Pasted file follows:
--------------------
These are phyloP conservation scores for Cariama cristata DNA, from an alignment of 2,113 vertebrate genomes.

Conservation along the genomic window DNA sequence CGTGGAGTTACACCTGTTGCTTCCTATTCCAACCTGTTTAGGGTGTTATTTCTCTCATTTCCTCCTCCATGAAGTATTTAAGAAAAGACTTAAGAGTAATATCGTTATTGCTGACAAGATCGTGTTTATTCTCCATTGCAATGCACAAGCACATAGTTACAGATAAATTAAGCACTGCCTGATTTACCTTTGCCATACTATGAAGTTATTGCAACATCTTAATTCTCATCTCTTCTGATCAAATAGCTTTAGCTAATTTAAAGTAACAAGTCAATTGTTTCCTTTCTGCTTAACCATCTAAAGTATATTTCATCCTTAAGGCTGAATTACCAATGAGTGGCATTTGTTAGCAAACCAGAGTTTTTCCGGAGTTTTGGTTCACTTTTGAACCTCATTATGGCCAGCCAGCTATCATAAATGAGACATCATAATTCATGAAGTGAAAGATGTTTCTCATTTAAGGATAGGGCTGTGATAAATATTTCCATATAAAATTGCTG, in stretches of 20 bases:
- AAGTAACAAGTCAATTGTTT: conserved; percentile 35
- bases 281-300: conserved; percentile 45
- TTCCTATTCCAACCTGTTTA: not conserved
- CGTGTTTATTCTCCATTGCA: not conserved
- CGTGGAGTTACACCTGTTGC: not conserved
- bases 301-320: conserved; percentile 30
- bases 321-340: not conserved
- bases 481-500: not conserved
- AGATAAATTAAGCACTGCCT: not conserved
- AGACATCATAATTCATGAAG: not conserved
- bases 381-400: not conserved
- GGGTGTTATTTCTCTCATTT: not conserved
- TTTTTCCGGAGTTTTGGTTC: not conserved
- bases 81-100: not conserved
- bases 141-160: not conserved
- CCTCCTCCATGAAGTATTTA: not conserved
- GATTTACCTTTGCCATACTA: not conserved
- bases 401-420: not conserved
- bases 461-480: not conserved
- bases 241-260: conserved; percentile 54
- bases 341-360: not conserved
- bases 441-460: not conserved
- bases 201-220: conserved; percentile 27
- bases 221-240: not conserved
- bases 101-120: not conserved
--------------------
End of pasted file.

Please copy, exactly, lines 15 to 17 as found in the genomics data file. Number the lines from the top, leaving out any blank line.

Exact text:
- TTTTTCCGGAGTTTTGGTTC: not conserved
- bases 81-100: not conserved
- bases 141-160: not conserved